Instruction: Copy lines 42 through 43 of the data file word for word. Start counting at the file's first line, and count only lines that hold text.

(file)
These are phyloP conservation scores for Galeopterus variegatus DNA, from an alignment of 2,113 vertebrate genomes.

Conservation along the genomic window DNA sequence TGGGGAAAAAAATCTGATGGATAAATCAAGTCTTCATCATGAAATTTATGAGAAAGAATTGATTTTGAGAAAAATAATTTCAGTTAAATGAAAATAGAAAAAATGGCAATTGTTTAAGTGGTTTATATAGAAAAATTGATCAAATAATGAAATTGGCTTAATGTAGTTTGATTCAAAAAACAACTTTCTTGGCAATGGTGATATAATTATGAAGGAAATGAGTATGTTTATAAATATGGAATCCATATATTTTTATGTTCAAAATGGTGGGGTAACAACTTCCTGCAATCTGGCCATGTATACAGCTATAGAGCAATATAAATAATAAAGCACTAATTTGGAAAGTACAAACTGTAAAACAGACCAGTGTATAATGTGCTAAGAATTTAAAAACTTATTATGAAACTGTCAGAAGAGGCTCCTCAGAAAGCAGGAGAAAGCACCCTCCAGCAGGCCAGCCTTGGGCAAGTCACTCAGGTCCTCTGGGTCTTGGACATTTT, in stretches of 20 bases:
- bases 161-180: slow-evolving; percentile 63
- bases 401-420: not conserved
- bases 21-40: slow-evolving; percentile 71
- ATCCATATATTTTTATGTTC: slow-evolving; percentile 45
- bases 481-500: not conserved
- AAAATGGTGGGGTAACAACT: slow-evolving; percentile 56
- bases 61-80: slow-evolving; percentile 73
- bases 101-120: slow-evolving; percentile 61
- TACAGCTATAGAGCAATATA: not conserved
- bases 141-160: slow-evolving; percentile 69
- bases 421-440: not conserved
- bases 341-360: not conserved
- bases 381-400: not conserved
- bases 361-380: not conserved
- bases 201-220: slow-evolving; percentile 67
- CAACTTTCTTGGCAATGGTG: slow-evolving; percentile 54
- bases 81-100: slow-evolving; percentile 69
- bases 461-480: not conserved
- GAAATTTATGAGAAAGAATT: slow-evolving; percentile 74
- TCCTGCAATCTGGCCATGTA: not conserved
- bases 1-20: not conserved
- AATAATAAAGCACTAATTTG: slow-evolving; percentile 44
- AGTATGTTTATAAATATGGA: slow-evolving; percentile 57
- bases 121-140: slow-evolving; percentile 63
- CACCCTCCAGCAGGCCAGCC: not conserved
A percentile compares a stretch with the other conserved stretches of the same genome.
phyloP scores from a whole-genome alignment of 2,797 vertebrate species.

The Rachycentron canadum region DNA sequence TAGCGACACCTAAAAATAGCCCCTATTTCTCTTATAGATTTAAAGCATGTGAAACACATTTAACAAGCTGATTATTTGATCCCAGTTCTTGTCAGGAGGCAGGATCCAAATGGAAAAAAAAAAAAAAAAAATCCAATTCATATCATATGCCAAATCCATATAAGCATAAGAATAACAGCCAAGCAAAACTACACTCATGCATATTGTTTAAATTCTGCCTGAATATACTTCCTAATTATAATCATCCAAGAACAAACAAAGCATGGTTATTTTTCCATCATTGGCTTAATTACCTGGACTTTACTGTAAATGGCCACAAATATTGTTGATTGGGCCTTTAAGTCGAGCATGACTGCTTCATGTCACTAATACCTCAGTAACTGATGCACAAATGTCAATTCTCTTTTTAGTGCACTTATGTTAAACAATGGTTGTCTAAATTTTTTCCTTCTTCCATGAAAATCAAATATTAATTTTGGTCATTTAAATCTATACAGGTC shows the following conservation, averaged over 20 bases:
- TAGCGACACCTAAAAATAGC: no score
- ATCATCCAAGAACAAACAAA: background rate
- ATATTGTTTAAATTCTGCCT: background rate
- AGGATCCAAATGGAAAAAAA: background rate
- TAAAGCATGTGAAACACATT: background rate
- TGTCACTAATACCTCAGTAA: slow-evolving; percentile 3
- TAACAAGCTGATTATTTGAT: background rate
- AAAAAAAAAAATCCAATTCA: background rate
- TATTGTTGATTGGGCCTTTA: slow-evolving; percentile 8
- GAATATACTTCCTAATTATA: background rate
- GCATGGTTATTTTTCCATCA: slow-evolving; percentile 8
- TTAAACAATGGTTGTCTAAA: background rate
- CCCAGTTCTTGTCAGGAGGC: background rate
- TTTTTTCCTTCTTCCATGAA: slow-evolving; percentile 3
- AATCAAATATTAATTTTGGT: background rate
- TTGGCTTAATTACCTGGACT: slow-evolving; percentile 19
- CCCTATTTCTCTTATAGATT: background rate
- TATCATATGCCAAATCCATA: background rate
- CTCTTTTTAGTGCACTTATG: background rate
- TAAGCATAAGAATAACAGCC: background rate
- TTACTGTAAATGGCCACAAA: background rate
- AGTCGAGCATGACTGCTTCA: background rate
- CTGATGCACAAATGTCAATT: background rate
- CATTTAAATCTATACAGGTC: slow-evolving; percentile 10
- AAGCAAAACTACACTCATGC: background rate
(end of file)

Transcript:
- TTAAACAATGGTTGTCTAAA: background rate
- CCCAGTTCTTGTCAGGAGGC: background rate